Wednesday, October 9, 2013

Counting Backwards (I Count You In)

Grover Norquist is pretty much right about the basics about the 2012 nomination process:
After the speech, he said only three of the Republicans seeking the nomination were really running for president: Mitt Romney, Tim Pawlenty and Rick Perry.

 “In 2012, we had ten people up on stage. Three of them were running for president, the others were looking to sell books or be radio talk-show hosts or marriage counseling or something, but they weren’t running for president,” he said.

Pawlenty, the former Minnesota governor, showed he was genuinely running for president because he quit the race when it appeared he couldn’t win, Norquist said. “The other guys, when they didn’t win, they didn’t quit because they weren’t actually planning to win,” he said.
Do I have a quibble? I do! They didn't make it to "up on stage," but Haley Barbour, Jon Thune, and perhaps one or two others might qualify as serious candidates. After all, they too dropped out when they lost.

Norquist anticipates that things will be different in 2016, with "six or seven" candidates having the money to compete.

It's certainly possible (although he seems to be implying they're stay in late into the primaries; that's not going to happen, since serious candidates who do badly in the early rounds will drop out after South Carolina or earlier). On the other hand, what may be happening on the Republican side is that the invisible primary is winnowing far more efficiently than it used to. It wouldn't shock me if we get half a dozen or so people who appear to be running now actually dropping out before the Ames straw poll, and then one or two more by fall 2015, leaving an Iowa field that looks sort of like the 2012 one -- two or three viable candidates, and a bunch of others.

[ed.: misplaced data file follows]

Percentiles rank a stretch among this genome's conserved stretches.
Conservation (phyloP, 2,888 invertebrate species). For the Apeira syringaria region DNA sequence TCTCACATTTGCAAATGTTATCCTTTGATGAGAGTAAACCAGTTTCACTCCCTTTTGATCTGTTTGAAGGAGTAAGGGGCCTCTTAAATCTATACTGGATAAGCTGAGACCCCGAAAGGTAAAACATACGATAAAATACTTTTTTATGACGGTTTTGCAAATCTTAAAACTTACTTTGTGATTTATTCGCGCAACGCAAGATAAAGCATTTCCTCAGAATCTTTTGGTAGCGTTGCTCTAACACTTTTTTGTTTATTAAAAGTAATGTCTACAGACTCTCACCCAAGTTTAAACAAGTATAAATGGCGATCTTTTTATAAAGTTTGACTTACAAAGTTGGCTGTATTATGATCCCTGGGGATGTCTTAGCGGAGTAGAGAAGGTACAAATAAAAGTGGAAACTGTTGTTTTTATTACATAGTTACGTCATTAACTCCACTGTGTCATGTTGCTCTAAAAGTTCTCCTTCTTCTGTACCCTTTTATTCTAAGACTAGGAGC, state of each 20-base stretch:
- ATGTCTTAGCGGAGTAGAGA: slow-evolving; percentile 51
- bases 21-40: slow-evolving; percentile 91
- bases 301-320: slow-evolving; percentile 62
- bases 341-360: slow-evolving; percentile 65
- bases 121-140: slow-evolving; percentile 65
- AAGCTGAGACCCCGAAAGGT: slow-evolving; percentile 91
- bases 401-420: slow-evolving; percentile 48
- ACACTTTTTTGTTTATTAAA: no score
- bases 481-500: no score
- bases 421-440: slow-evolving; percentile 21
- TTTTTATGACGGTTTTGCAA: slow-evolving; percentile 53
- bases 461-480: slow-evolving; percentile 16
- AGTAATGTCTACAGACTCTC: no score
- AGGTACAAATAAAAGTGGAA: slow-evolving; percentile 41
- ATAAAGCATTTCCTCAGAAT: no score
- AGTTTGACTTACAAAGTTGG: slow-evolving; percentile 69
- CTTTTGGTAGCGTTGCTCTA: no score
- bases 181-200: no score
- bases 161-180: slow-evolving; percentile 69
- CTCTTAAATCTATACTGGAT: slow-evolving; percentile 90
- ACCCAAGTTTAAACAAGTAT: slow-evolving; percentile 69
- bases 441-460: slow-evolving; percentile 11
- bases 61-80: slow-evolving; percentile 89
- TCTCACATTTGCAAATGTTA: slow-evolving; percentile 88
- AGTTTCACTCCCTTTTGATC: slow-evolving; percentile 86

What I'm also highly interested in is whether the same thing will happen on the Democratic side, or if they're pattern for at least formally announced candidates all making it to Iowa holds this time. If, that is, there are formally announced multiple candidates on the Democratic side.

(And, yes, I'm enjoying thinking about presidential nomination process stuff for a few minutes before I have to get back to the shutdown/debt limit topics. Oh well).


  1. I wouldn't read too much into the 2012 Republican race and the lack of "serious" Presidential candidates. I think it's not part of a long-term trend, but rather a result of three related factors:

    1) The 2006 and 2008 elections wiped out a lot of potential Republican Presidential candidates with conventional credentials
    2) The Republican party's policy positions changed so much that many potential candidates were left with policy stances that did not fit the party's priorities
    3) The class of 2010 was too young to jump into the Presidential contest

    Combine those factors, and all you're left with are Republicans who could weather the Democratic tsunami of 06 and 08 (Perry), left office in the nick of time (Pawlenty), or had no qualms about shifting their long-held beliefs to fit the new party (Romney).

    I bet the 2016 field will be even bigger for the Republicans since they have a larger bench to draw from, thanks to their big 2010 wins.

    As for the Democrats, they will probably have a 2000-like contest if Clinton runs, where she is the clear favorite and is against one or two real opponents who are still far outclassed, like O'Malley. There are many Democrats who will sit out 2016 if Clinton runs, such as Gillibrand, Cuomo, and (perhaps) Biden. (Which, as you say, doesn't mean they're not "running" now. Rather, they would "drop out" the day Clinton announces.)

  2. I don't understand what the evidence is for this assertion: "On the other hand, what may be happening on the Republican side is that the invisible primary is winnowing far more efficiently than it used to." The last robust evidence we have of this process is 2012. Is that the "it used to" in this sentence? I just don't see why anyone would make any conclusion about the composition of the 2016 field in 2013. Other than that, the safest thing we can say is that the evidence is that the Republican nomination process is defective or we just don't know.

  3. I think Norquist underestimates just how delusional world-historical figure Newt Gingrich can be.

  4. And if you were wondering whether anyone would get a Throwing Muses reference: yes.


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